Column: Kensington Road project inches forward

After an exhaustive and thorough process, the Board of Trustees will be ready to make a decision on the selection of a developer for the long approved Kensington Road Condominium Project at the Dec. 9 meeting.Mayor-Marvin

As a refresher, the village sent out a request for proposal the week of June 7, 2013. Responses to the RFP were due back to the village by 4 p.m. on Sept. 3, 2013. The announcement of the RFP’s availability was publically broadcast and followed by publication of the news in various local outlets. The information was also put on the village website. The announcements were sent to a number of developers who expressed interest in the project going back to 2008, when the WCI Corporation abandoned the development. During the intervening summer weeks, many interested parties interviewed with village staff and the project’s architect about the RFP.

With the responses in by the September due date, an expert committee was convened to review submissions, chaired by Deputy Mayor Robert Underhill, trustee point person Guy Longobardo, former Trustee Frank Sica, village resident Jay Urstadt, Village Counsel James Staudt and Village Administrator Harold Porr.

After careful study of submissions, specific candidates were selected for interviews and an intense review followed of both the potential developer’s financial soundness and the quality of their product. I joined in for the site visits of the finalists.

The RFP was essentially the same document issued in 2003-2004 that required the construction of a residential condominium project of approximately 110,000 square feet, creating up to 54 housing units and the inclusion of an underground municipal parking garage with 200 spaces for the exclusive use of the village.

Over a period of two years, the prior developer, who filed Chapter 11 due to heavy investment in Florida real estate in 2008, obtained all required land use and board approvals for construction of the project. These approvals include an environmental finding statement, Planning Board site plan and Planning Board special permit. In addition, agreements were also secured with multiple interested and/or involved third parties, including the New York State Department of Environmental Conservation regarding environmental remediation, MTA relating to access, construction management, drainage and utility issues; the owners of One Pondfield Road modifying an existing easement and providing for relocation of utility lines; and United Water replacing a water main and agreements to protect the property of Christ Church. In addition, both the former project’s architect and project engineering firm have agreed that their drawings and specifications may be used by a new developer.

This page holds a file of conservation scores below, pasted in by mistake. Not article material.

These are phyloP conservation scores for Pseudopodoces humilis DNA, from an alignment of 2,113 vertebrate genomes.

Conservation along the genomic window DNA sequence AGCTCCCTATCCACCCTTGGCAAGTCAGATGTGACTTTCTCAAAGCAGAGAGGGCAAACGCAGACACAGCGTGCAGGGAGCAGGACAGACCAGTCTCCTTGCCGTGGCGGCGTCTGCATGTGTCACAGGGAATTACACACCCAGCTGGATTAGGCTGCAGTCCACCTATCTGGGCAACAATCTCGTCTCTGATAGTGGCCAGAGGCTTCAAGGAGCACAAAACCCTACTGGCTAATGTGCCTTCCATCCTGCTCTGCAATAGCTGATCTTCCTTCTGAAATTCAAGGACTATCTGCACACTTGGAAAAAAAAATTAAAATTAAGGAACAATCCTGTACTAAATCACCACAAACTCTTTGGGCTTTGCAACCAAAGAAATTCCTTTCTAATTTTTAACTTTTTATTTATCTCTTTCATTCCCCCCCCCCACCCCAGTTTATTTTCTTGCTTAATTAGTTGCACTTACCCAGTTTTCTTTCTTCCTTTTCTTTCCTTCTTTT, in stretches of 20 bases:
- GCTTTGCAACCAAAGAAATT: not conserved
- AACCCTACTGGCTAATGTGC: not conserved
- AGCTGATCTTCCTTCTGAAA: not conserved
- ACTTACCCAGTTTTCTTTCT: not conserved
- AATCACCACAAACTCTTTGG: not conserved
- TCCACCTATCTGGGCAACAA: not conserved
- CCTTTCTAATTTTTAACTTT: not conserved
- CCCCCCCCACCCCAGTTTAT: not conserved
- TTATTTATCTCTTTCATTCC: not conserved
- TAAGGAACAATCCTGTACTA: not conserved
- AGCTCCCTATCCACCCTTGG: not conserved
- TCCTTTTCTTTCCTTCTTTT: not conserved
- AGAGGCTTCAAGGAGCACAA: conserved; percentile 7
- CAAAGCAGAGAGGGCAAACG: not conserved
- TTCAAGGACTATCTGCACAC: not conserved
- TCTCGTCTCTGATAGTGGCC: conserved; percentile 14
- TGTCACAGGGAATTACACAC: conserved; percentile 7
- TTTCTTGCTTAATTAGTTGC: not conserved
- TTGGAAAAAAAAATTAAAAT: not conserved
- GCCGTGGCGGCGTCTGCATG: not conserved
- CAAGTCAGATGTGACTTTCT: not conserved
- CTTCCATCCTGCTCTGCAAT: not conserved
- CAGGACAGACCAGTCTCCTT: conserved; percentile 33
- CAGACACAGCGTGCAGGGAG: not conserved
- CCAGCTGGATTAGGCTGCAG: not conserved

All of these pre-approvals, both in terms of time and expenses incurred, have great value to the new developer making this a truly shovel-ready project.

After extensive market research, the condominiums are designed to attract the empty nesters, ideally current residents who want to downsize but still remain in our village. The design schematics provide for formal dining rooms, few bedrooms and many staffing amenities.

In addition to the carefully designed building, whose every feature was vetted in the prior comprehensive two-year review process by the village Planning Board and village staff, the adjoining neighborhood to the project itself will be beautifully landscaped with new sidewalks, curbing, planting and underground utilities.

Perhaps even most importantly, approximately 20,000 cubic yards of contaminants will be removed and the property, formerly a power and steam station, gas station and general industrial site, will be returned to pristine condition.

Proposers provided a bond, letter of credit or equivalent form of security to insure completion of the environmental remediation and the entire parking facility. So, net-net, in the worst case scenario, the village is guaranteed an environmentally clean property and a brand new parking facility.

The property is not only a visual eyesore in its current condition, but has been off the tax rolls for decades. The new high-quality development is conservatively estimated to add $600,000 plus to the village tax coffers, of which 85 percent will go to the school district.

The bottom line is that a blighted property in the village will be transformed into a showplace, bringing new quality housing, new tax revenues and improved public parking facilities to the village. This will be our third attempt to get this project built but all indications are that this effort will be the one that gets done.